Paper Money a Highlight of Sale
By Kerry Rodgers
More than 800
lots of paper money were featured in Noble
Numismatics first sale of 2009, conducted in
downtown Sydney, Australia, from March 31 to
April 2. Along with a wealth of Australian and
New Zealand issues there was a wide range of
other world notes, with particular interest
directed to a large offering of wartime paper
money and chits that formed part of the
extensive John Malcolm collection of military
currency. These included a range of notes from
POW and internment camps in India, South Africa
and the United Kingdom.
The main lots of paper came to the block on
April 1. The action quickly warmed up with sale
of two Indian George V 100 rupees. Both took
$4,300, the first drawn on Bombay, P-10a, and
the second on Calcutta, P-10d.
These were soon followed by one of the more
significant offerings of New Zealand private
bank issues seen for some years, 55 notes in
all. Top price was paid for a Bank of Auckland
first issue �1, dated July 4, 1865, P-S106. In
VG it fetched $10,750. Its price was later
matched by a third-issue Bank of New Zealand �10
with an obscured date, P-S193, in good F, one of
only two known to still exist.
A �1 from the curious and obscure Bank of
Aoteoroa, P-S101, made an unexpected and very
rare appearance. It was the Pick plate note and
is heavily marred by stains and/or burns. Graded
Fair it went for $6,610.
New Zealand Reserve Bank specimens all sold
well. Notable were three UNC sets signed by R.N.
Fleming. Highest price of $14,475 was paid for a
10 shillings to �10 bearing the 108 prefix,
P-158d-161d. A second set but from 10 shillings
to �50 and with the 8Y prefix, P-158d-162d, made
$8,685. A third, consisting of two notes each
$1-$100, P-163a-168, went for $11,340. A single,
0/U prefix, �50 T.P. Hanna specimen, P-162a, in
EF+ fetched $4,800 after some spirited bidding
Cherrypickers were out in force for the
Australian section of the auction, with buyers
extremely focused as to those items they were
prepared to pay top dollar for.
First up were three lots of extremely rare
1814-1819 New South Wales Police Fund notes. An
uncut �1/10shillings pair in Fair-VG went for a
tidy $6,285 on a similar estimate. These were
followed by an engraved copper plate by Samuel
Clayton for printing Bank of New South Wales (BNSW)
10 shillings notes circa 1819. It took $12,400.
The best price among the Australian private bank
issues of $13,650 went to an issued BNSW �5
dated April 2, 1883 and drawn on Sydney in about
VF. A similar �5 specimen, but drawn on Adelaide
and in EF took $9,100. The Mercantile Bank of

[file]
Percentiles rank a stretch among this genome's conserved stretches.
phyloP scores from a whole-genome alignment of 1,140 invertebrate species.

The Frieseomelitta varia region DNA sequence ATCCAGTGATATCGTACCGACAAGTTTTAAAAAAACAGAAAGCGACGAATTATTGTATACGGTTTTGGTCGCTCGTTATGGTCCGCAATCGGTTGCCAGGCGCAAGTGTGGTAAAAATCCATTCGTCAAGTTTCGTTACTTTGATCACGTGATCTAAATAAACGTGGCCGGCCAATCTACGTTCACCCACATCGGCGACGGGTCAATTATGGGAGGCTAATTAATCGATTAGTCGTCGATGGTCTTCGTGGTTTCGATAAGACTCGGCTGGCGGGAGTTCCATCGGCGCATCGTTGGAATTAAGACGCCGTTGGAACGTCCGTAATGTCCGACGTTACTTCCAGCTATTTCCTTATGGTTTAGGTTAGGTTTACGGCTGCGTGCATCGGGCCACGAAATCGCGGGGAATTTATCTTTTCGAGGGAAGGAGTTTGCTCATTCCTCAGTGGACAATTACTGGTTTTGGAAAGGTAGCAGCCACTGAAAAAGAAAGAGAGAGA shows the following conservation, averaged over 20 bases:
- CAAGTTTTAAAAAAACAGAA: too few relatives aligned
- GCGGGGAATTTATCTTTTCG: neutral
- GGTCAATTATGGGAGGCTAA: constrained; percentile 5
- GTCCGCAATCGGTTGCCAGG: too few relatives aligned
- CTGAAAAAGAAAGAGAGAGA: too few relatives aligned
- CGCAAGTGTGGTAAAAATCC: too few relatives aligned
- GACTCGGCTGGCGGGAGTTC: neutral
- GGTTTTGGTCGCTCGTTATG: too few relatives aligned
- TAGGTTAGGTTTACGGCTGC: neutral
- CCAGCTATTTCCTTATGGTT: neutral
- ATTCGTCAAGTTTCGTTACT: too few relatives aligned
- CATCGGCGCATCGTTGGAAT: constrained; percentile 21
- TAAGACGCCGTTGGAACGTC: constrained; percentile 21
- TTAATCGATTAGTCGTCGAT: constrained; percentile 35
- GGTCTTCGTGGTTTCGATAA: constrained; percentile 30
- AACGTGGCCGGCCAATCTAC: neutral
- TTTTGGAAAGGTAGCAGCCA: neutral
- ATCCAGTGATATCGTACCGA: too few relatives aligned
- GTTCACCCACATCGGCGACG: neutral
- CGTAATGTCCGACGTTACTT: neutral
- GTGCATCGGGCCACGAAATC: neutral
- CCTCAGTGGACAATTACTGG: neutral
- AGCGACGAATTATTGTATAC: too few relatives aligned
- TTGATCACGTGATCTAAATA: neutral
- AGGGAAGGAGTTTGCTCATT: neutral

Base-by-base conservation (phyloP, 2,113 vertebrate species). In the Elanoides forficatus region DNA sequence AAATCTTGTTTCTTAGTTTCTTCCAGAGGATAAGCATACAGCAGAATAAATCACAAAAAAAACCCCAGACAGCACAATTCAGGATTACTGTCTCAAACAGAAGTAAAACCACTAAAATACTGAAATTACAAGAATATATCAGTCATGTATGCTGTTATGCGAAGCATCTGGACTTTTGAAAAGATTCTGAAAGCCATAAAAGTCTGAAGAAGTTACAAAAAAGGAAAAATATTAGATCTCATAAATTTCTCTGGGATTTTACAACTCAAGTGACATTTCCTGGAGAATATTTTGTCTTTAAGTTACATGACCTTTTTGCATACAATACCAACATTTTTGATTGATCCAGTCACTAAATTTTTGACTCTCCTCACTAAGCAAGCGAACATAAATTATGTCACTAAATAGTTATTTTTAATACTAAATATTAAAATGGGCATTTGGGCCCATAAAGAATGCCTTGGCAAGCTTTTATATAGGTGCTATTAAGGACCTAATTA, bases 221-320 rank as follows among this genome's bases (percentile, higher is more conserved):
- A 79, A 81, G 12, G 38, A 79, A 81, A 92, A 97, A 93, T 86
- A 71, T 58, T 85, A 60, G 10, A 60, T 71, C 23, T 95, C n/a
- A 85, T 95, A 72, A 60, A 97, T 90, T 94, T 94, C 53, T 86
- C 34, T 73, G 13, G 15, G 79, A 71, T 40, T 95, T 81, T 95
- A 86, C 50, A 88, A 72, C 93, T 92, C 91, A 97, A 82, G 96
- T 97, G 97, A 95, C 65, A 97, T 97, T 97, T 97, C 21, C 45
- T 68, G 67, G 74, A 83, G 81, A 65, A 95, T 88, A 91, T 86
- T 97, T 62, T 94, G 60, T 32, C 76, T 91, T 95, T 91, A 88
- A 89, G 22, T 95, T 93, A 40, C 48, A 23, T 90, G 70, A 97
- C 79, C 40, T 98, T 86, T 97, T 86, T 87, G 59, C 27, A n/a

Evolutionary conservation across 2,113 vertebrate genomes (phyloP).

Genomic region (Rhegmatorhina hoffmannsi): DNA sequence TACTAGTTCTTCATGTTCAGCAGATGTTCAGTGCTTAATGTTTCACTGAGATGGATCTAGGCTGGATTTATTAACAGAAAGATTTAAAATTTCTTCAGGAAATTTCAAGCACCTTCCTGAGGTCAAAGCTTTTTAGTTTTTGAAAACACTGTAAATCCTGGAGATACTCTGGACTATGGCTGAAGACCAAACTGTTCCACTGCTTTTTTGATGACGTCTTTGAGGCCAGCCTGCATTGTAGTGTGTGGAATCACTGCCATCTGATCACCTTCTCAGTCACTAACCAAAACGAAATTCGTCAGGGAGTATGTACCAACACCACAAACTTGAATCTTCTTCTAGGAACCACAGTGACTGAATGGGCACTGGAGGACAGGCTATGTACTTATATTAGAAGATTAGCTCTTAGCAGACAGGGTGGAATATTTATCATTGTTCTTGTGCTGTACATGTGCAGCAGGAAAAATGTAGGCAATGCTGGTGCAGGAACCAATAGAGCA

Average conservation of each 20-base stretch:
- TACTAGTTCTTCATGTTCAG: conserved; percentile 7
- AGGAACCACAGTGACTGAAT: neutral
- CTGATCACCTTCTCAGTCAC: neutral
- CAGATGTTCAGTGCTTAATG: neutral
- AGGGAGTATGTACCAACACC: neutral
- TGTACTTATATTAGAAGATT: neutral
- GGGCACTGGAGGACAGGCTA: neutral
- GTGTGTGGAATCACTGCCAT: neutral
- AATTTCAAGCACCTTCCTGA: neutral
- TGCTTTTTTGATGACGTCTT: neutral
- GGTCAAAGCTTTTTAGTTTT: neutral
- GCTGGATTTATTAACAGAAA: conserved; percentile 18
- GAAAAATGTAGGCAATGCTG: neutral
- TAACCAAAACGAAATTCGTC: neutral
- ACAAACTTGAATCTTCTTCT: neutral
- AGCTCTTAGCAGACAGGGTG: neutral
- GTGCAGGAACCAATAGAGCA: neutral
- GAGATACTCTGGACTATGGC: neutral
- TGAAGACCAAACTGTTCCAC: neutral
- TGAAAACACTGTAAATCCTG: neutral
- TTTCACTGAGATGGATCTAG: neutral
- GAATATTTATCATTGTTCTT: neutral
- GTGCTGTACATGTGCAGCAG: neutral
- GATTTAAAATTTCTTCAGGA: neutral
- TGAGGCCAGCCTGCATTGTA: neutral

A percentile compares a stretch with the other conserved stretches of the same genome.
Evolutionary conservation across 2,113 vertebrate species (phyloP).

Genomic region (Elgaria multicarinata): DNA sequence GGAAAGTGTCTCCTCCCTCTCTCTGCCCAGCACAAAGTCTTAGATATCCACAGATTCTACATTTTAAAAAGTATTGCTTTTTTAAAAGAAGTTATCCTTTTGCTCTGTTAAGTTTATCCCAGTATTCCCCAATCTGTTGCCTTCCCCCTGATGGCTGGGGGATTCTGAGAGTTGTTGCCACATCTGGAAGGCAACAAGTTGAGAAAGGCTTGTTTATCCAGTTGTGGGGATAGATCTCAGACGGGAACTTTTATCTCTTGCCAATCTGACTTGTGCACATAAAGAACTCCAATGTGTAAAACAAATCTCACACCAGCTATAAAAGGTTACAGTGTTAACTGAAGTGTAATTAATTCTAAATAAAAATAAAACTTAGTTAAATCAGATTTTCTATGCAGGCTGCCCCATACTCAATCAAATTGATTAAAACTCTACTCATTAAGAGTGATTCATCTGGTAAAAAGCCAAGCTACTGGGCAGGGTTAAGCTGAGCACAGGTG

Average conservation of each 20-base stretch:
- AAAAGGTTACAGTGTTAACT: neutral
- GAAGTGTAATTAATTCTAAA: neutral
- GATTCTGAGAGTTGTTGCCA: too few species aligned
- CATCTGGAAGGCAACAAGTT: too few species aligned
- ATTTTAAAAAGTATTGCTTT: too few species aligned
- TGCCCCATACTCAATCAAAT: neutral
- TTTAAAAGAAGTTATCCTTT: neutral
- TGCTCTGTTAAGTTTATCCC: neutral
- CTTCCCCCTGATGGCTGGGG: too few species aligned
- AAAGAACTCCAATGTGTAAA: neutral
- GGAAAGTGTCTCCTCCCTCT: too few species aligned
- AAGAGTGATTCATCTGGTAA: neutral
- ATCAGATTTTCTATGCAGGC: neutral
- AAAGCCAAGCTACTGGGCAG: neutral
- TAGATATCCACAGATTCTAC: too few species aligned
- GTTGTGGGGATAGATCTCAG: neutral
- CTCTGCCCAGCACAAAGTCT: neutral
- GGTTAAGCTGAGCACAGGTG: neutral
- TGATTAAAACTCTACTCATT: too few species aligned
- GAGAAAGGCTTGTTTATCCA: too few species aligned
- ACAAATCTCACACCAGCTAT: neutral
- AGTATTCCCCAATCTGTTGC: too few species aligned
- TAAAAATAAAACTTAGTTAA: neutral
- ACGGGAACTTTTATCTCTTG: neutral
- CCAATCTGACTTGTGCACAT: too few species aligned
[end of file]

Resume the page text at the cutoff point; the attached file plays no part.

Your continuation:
Sydney was not to be outdone with a �1 specimen
of its Jan. 1, 1877 issue in good EF taking
Among Australian Commonwealth bank notes,
consecutive pairs, trios and other runs of high
quality notes are proving popular. The way was
led early in this section with a 10 shillings
pair circa 1936 of P-19 in UNC that made $8,440
on a $5,790 estimate. These were quickly trumped
by a �1 pair from 1923 that consisted of two the
finest known examples of P-11b. In UNC they
fetched an eye-watering $28,125.
In contrast a run of four �1 circa 1932, P-16d,
in EF+ could obtain just a miserly $14,060, with
a run of 10 shillings of P-25d (1952) in about
UNC managing a mere $6,200 for the 10 notes.
Sequential runs in the decimal series also
proved trendy with a $5 trio, P-39b, in about
UNC taking $12,400.
Notable among the singletons was a �5 (1918),
P-5b, in about EF that realized $12,400, with a
�10 (1927), P-14, in good EF taking $10,270. In
the decimals one of the finest known examples of
$5, P-39a, in about UNC went home for $10,750.
Star (replacement) notes are still in demand,
although the cherrypicking fraternity was
particularly single minded even here. A 10
shillings* (1942), P-25b, in good VF obtained
$11,990 but its equivalent �1* (1942), P-26b, in
superior good EF grade, managed $23,575.
The Australian specimens included one
historically important set. It consisted of
$1-$50, P-42d-47d, and had been presented to V.G.
Wooding for forestalling a major currency note
theft on Sept. 21, 1982. It was accompanied by a
presentation card signed by Johnston, governor
of the Reserve Bank of Australia at the time,
and one of the signatories of the notes. This
set went for a healthy $86,025.
Military paper aficionados had an early treat
when a rare WWI Australia/German New Guinea, 10
marks drawn on Australian Treasury, P-2b, came
up for grabs. In about F it fetched $7,030. But
finally came the hour of the John Malcolm
collection paper. The range of paper items on
offer showed John had true collector's bent.
Beer chits jostled with rare specimen sets.
Typical of the former were.
Main interest centered on three sets. The first
was a Great Britain British Military Authority
undated (1943) specimen set: 6d, 1/-, 2/6, 5/-,
10/-, �1, PM1-P-M6. Fresh, flat and in UNC they
easily took $2,480 on their $248 estimate.
Second up was set of five Isle of Man World War
II Civilian Internment Camps issues: 3d, 6d,
1/-, 2/6, 5s (Feller & Feller IM1400-1404). All
notes were unstamped for specific use by any one
camp. In UNC they were bid up to $3,600 on a
Thirdly was a Libya British Military Authority
Tripolitania specimen set five to 1,000 lire
circa 1943, P-M3s-M8s. An agitated and badly
out-of-breath prospective buyer rushed into the
auction room just as this set was about to be
knocked down. He held his card firm and high
while trying to get focused and recover his
wind. It seems his train had been delayed. His
determination paid off as he claimed this UNC
set for $3,475. He also secured the scarce
issued Tripolitania 1,000 lire (1943), P-M8a, in
good VF-about EF for $1,570.
Military collectors may well wish to check out
the range of items in the Malcolm collection and
the prices realized. They, and other interested
parties may do so at the Noble's Web site:
www.noble.com.au. A buyer's premium of 15
percent is included in all the prices cited